I mean my answer in short is yes. And my longer answer is, but not the way it’s been. Right. Because it used to be, we were raking in money, hands over fist. There was a brief period of time I was making six figures as a community moderator on MetaFilter and that wasn’t recently, you know what I mean? It was a long time ago when Google brought in more money than we knew what to do with. And Matt made decisions that we would all get paid really well and have health insurance. And that was great. Those days are in the past. The moderators now get paid decently, but they don’t get health insurance. We have some hours that are currently not staffed that we determine through statistics just have a really low amount of people there. More of the money that goes to support MetaFilter comes in from community donations and not Google.

Right. Google is a fraction now and a smallish fraction of where the money comes from. MetaFilter has some fixed costs in terms of just what it costs to run a server with this stuff on it. I’d be lying if I said I was 100% sure we’d be able to continue with paid staff at this level moving forward. But also one of the things that kind of a change in ownership offers an option for is there were a lot of people who were dissatisfied in what they felt to be a single point of failure person who was in charge. And I don’t think Josh would deny this. I don’t think this is me telling tales out of school. You’d ask for things and they wouldn’t happen. And you’d feel frustrated because you felt like you were participating and helping strategize ways to work on problems.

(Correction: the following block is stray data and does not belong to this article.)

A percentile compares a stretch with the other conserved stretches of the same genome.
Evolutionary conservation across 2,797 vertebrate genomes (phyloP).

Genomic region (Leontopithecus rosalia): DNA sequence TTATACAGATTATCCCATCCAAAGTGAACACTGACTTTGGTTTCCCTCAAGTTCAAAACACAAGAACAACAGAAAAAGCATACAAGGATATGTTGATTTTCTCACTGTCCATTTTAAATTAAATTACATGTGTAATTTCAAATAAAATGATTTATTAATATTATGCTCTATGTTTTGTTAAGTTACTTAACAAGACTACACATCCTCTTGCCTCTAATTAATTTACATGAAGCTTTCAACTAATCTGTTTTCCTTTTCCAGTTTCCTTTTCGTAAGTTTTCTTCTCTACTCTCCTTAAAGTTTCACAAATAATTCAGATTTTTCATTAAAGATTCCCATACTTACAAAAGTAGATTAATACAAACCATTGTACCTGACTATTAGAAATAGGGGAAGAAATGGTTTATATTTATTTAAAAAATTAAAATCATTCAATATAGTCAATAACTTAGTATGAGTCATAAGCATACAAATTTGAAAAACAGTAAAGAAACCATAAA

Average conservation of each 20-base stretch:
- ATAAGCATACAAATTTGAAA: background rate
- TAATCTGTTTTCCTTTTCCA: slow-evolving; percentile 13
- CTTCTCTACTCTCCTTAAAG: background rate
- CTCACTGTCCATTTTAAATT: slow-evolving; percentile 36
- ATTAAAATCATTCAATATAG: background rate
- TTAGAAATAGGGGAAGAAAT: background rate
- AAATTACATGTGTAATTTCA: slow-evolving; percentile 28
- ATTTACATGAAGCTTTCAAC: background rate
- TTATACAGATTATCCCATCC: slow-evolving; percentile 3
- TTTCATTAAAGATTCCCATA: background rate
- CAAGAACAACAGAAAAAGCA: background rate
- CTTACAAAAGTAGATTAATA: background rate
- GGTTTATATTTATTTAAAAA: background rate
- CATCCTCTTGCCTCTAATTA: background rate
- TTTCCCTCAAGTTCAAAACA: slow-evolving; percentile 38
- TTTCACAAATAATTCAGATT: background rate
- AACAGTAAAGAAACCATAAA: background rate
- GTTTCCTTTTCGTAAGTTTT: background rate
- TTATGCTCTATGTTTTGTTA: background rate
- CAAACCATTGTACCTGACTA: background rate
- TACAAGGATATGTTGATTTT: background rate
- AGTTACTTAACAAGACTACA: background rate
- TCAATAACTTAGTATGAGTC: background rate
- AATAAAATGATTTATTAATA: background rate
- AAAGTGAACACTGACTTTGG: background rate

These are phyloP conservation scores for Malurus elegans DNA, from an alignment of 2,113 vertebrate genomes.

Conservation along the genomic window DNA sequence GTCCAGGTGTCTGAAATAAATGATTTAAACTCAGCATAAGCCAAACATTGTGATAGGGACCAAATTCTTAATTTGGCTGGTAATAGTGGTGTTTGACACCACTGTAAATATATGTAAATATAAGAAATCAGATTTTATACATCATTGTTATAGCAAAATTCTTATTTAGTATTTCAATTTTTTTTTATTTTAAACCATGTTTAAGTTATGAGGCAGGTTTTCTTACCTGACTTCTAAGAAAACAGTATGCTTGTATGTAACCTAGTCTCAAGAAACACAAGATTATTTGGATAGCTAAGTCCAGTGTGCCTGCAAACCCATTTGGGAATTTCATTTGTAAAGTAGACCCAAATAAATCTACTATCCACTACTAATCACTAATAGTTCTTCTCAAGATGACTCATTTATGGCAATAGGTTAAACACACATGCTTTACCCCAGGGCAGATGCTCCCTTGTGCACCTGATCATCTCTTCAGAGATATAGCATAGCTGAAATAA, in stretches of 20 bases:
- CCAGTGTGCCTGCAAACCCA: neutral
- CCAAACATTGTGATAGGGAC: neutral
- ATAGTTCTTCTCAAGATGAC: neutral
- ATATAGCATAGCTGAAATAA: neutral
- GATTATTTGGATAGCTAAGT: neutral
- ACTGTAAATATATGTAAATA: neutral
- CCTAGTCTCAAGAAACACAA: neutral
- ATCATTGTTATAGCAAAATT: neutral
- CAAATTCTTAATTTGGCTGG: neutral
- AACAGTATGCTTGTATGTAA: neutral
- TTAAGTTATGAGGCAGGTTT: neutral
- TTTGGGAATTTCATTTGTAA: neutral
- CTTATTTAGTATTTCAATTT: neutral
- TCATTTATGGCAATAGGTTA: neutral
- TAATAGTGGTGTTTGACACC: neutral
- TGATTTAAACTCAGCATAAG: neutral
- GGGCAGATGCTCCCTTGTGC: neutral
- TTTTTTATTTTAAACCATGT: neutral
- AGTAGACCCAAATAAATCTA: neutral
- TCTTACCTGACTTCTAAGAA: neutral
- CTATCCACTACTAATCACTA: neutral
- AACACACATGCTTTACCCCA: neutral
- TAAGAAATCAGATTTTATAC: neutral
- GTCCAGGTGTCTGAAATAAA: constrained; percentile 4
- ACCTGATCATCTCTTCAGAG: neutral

And then you felt like you hit a brick wall. Right. I mean, especially during Trump and early COVID, right, everybody was exhausted. And that included the staff, which meant the developer who was dealing with challenges in their home didn’t have as much free time for development. And that meant all the staff were like, don’t ask for development stuff because the developers busy and the guy who ran the site was having his own challenges that made sort of executive functioning a little bit challenging. And so a lot of people were like, I don’t know how I feel about giving you money. You’re not a nonprofit. This is going to pay for this. And I don’t know how I feel about that. And what we’re hoping is we can be a little bit more transparent. We can be a lot more responsive. We can have community members who are helping do some of the work, which takes the load off of paid staff.